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Targeting altered immune-crosstalk in tissues to enhance immunity

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This talk will take place online via Zoom & Kings Hedges Room

Akbar has identified new mechanisms for immune decline in human ageing and has demonstrated unequivocally that targeting these age-associated alterations can enhance human immunity in vivo. The importance of these new discoveries is underscored by infections by novel viruses, that affect the older population disproportionately and these new findings offer the possibility to enhance anti-viral and anti-cancer immunity in old subjects. He showed that antigen-specific responses in old humans animals can be boosted by the inhibition of inflammation with small molecule inhibitors in vivo. Akbar’s career in Immunology spans 40 years from his PhD to the present. In addition is group identified of a new multi-protein inhibitory complex that that actively maintains the reduced T cell activity in old human as well as murine T cells and the inhibition of signalling via this complex enhances T cells function.

The development of a novel experimental system for investigating human immunity during ageing in vivo. Most studies on human immunity are performed on leukocyte populations from peripheral blood, which do not reflect tissue-specific immune events. Akbar developed a unique experimental model to study immune responses in the skin of human volunteers in vivo that involves the intradermal injection of viral antigens, followed by the harvest of leukocytes from the challenge site by the induction and harvest of suction blisters or by taking skin biopsies. An accelerated rate of telomere erosion was identified in T cells in the skin versus the blood after a single episode of antigen challenge, associated with inhibition of telomerase activity by inflammatory cytokines, including Type 1 IFN in situ. The cutaneous experimental system developed by Akbar has been adopted by pharmaceutical companies including GSK and has been the cornerstone of international collaborations with the University of Arizona, the Rockefeller University in New York and the National University of Singapore. Discovery of a multi-protein, inhibitory complex in aged T cells. The Akbar Group showed that inhibition of sestrins in highly differentiated T cells from old humans significantly enhanced anti-virus-specific activity in vitro. Furthermore, response to vaccination against influenza was significantly increased in aged sestrin knockout mice compared to old controls, and both T cell and antibody responses were enhanced. Although inhibition of individual MAP kinases in old mice had no effect on the influenza vaccine response, inhibition of all 3 MAP kinases simultaneously re-capitulated the enhanced responsiveness that was observed tin the sestrin deficient animals. This indicates a pathway for intervention to enhance immunity during ageing in humans.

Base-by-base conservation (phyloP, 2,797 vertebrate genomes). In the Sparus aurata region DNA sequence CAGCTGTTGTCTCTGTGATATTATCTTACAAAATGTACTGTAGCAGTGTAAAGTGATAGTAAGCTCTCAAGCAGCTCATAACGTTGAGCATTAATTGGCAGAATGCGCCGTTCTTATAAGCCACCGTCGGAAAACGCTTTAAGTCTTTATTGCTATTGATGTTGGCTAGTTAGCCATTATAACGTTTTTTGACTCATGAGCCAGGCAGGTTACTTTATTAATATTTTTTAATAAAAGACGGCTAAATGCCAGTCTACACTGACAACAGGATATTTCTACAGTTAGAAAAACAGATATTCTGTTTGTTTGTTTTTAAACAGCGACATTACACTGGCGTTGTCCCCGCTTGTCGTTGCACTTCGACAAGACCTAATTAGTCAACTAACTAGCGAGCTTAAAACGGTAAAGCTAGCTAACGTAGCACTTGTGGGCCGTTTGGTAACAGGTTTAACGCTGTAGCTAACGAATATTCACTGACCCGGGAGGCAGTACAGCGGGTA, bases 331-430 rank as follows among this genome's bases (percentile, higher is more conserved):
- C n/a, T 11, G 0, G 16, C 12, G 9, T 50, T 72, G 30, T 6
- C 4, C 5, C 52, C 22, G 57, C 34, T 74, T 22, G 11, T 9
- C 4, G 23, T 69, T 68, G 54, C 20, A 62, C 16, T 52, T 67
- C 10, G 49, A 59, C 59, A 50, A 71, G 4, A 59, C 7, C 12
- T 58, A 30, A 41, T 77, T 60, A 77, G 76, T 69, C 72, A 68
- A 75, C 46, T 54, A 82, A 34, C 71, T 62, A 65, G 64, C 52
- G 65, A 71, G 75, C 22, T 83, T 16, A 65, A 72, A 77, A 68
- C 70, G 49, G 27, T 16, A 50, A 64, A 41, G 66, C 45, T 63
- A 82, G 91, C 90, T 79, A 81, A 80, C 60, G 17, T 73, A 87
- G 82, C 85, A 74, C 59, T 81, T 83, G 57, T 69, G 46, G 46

Interaction with the pharmaceutical industry. The Akbar group showed that inhibition of inflammation by treatment of old volunteers with a clinical grade anti-inflammatory p38 MAPkinase inhibitor (GSK; Losmapimod significantly enhanced the response to antigen challenge immunity in the skin of these healthy old sunjects. This has considerable therapeutic implications e.g. enhancement of vaccine and anti-tumour responses in the elderly. This was funded by a MRC Grand Challenge in Experimental Medicine Grant (Akbar PI). Akbar is also involved in the development of the widely used anti-rejection drug for solid organ transplants Basiliximab (Simulect) by Novartis. He produced key data on which the patent was based. This drug has been used in the treatment of >300,000 patients worldwide and has generated >£25 million in royalty income to UCL .

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